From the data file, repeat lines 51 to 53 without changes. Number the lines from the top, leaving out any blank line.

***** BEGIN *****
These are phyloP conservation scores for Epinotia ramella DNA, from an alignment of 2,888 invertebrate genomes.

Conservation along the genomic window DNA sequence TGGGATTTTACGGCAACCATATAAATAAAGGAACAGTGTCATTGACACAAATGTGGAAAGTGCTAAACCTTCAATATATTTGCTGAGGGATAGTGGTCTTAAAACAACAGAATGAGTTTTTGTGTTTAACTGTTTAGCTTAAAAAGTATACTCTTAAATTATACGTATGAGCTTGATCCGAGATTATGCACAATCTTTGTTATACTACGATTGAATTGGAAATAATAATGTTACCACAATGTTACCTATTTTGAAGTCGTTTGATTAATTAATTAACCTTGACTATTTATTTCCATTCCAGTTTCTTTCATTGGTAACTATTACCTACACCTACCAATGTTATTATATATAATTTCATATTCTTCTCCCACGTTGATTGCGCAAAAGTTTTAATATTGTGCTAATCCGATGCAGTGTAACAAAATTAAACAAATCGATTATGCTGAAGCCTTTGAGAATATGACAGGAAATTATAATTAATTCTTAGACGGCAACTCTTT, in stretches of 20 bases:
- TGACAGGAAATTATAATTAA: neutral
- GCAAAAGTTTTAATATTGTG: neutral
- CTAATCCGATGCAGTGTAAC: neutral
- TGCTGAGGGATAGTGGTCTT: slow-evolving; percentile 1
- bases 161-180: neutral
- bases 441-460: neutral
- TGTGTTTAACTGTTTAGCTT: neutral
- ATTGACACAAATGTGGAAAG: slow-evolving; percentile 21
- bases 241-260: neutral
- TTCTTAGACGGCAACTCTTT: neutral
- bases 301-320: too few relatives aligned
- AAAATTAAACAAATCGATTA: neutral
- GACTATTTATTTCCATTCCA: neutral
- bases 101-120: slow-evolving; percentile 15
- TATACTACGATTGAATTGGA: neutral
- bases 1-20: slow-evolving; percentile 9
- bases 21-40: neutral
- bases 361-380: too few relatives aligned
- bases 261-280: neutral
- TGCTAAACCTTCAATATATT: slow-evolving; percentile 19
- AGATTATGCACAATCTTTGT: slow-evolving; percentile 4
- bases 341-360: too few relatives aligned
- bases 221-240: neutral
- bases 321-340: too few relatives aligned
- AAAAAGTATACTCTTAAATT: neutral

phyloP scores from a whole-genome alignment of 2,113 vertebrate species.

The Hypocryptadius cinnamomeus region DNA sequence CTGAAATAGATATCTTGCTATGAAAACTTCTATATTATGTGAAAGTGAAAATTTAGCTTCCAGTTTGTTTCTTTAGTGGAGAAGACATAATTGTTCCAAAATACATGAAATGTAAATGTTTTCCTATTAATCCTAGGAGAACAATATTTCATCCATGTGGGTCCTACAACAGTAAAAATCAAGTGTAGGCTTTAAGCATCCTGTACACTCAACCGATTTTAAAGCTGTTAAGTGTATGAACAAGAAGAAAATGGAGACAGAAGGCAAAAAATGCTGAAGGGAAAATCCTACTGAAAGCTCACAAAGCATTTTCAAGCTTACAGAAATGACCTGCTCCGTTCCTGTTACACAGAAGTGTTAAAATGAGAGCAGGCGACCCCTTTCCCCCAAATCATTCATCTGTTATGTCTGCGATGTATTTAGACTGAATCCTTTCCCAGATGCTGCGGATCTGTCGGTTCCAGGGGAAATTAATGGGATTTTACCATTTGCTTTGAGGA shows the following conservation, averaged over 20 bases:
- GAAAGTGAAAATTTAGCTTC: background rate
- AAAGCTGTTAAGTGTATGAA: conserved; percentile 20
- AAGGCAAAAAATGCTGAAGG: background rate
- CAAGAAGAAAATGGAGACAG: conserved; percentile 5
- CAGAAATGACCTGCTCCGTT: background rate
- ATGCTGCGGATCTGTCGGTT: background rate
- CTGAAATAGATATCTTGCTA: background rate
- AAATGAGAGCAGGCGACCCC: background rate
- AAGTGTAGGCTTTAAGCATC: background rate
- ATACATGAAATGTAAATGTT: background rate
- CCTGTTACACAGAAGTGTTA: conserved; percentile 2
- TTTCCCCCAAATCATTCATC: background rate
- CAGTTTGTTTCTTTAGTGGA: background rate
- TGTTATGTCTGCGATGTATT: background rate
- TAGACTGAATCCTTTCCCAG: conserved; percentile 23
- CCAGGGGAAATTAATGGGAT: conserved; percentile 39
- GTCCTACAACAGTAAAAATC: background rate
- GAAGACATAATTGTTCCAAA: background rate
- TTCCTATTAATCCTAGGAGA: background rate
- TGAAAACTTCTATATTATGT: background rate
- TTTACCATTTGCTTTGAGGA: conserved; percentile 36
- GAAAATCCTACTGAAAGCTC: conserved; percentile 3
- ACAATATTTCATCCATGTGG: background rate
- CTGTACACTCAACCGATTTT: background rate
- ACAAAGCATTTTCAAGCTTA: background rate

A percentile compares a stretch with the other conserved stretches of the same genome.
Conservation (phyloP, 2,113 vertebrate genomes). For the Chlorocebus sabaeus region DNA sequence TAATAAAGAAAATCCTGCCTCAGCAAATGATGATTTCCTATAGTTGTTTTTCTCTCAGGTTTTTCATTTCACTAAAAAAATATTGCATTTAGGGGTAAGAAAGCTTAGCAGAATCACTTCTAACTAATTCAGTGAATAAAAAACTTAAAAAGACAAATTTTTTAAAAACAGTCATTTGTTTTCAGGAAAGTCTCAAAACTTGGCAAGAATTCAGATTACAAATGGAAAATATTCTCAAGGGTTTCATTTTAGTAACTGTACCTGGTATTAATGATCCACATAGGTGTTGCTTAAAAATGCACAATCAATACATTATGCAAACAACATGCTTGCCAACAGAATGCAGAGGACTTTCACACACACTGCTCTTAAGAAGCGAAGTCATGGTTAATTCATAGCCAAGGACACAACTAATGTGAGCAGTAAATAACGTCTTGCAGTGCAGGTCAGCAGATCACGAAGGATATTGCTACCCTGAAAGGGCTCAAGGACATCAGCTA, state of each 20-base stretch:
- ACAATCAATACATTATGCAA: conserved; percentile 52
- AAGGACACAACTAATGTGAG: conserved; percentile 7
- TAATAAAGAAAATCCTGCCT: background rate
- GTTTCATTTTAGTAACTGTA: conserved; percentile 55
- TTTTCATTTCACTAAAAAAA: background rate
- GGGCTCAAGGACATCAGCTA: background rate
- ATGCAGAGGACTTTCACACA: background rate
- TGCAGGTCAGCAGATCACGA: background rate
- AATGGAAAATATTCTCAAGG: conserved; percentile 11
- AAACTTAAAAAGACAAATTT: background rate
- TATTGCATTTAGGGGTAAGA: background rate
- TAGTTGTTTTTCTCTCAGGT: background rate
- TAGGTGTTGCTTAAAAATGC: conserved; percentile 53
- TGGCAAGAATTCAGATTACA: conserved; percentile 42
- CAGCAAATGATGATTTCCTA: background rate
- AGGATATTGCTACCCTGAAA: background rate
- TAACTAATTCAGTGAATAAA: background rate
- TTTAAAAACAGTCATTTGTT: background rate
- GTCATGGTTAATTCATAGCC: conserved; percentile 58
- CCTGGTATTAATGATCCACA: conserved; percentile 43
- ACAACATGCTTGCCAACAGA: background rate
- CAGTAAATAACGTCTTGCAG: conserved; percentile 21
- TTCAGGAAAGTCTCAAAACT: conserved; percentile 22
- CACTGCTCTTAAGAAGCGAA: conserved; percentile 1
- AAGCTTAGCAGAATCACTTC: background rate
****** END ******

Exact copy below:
- GAAAATCCTACTGAAAGCTC: conserved; percentile 3
- ACAATATTTCATCCATGTGG: background rate
- CTGTACACTCAACCGATTTT: background rate